When should companies make claims with their customer?

Early and often. Companies may balk about requesting additional compensation because they worry the customer will get mad that the request was made, or that it will simply reject the request. But so what?

If you have a legitimate basis for seeking additional compensation, make it as soon as it can be properly documented and presented. If you allow the request to go stale, the likelihood of a successful, amicable resolution diminishes dramatically. Moreover, failure to make a timely claim may bar the claim by the timing provisions in the contract, or establish a course of performance that eliminates a claim altogether.

While the customer may reject the request, it is now documented and must be dealt with by both sides. Although the customer’s purchasing representative may feign anger and try to guilt company representatives into withdrawing the request, this does not impact the legitimacy of the claim. It is the purchasing department’s objective to pay as little as possible, and the customer will almost always say no the first time you ask.

Always make your claim or requested price increase as early as practical, and if it turns out that it will harm the relationship more than expected, it can be withdrawn while still obtaining mileage out of the discussion.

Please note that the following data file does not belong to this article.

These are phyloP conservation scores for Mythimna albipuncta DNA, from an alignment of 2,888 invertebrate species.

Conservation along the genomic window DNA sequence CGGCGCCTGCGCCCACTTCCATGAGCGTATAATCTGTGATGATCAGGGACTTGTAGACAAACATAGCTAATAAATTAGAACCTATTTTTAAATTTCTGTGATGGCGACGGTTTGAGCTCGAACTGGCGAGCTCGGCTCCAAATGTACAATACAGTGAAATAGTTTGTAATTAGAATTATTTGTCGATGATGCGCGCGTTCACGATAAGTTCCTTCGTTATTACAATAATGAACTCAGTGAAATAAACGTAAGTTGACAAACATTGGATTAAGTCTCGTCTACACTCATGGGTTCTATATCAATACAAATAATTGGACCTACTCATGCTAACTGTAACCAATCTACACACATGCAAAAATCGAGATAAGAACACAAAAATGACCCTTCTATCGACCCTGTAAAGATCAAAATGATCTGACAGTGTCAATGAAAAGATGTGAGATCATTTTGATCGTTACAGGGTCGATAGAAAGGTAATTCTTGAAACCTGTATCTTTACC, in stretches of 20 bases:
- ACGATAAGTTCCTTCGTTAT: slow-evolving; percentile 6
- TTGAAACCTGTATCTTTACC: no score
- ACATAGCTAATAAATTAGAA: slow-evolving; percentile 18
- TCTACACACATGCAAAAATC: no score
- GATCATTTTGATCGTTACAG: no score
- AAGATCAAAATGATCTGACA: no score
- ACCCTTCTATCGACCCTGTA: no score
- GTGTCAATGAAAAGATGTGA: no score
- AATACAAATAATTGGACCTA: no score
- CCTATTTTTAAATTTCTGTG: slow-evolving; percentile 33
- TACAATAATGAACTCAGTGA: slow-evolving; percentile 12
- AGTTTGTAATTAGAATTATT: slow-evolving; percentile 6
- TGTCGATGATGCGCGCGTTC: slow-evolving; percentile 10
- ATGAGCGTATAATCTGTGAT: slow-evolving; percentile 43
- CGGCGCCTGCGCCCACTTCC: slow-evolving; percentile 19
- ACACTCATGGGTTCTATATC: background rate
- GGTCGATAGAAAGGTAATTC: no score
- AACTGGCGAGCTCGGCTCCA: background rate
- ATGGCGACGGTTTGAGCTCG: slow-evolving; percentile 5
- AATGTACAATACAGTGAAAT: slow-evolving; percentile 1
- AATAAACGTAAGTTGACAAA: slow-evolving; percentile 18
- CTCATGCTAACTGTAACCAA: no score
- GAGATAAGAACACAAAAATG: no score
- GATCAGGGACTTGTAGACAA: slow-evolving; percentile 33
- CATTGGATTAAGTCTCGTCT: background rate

What is the most important thing a company can do to maximize contract value?

Recent downsizing has devastated the administrative ranks of most companies, and project management is severely understaffed. However, regardless of the size of the organization, every manufacturing and construction interest should invest in having at least one person designated to make certain that all contracts are being properly administered, including identifying and presenting claims.

Centralization provides a consistent process for contract review and comfort that the company’s position is properly documented, both internally and to the customer. Given how overburdened sales, purchasing and project management staffs are in making certain that projects are performed on time, it is easy to forget about regularly reviewing contracts to make sure the company is being fully compensated and ensuring that claims are timely documented and submitted. Putting the task in the hands of a designated person makes it much more likely that it will get done. Contract review and documentation should be upward looking to the customer and downward looking to suppliers.

While companies are focused on cost cutting, they must commit to designating and preserving staff with responsibility for maximizing contract value in real time, or they will potentially lose more than they are saving. It is far less costly to document requests for additional compensation in real time — and claims are far more likely to be successful if made at the appropriate time — rather than months or years later with the assistance of an attorney who is trying to recreate a claim, and as part of a lawsuit.

John E. Benko is a member with McDonald Hopkins PLC. Reach him at (248) 220-1352 or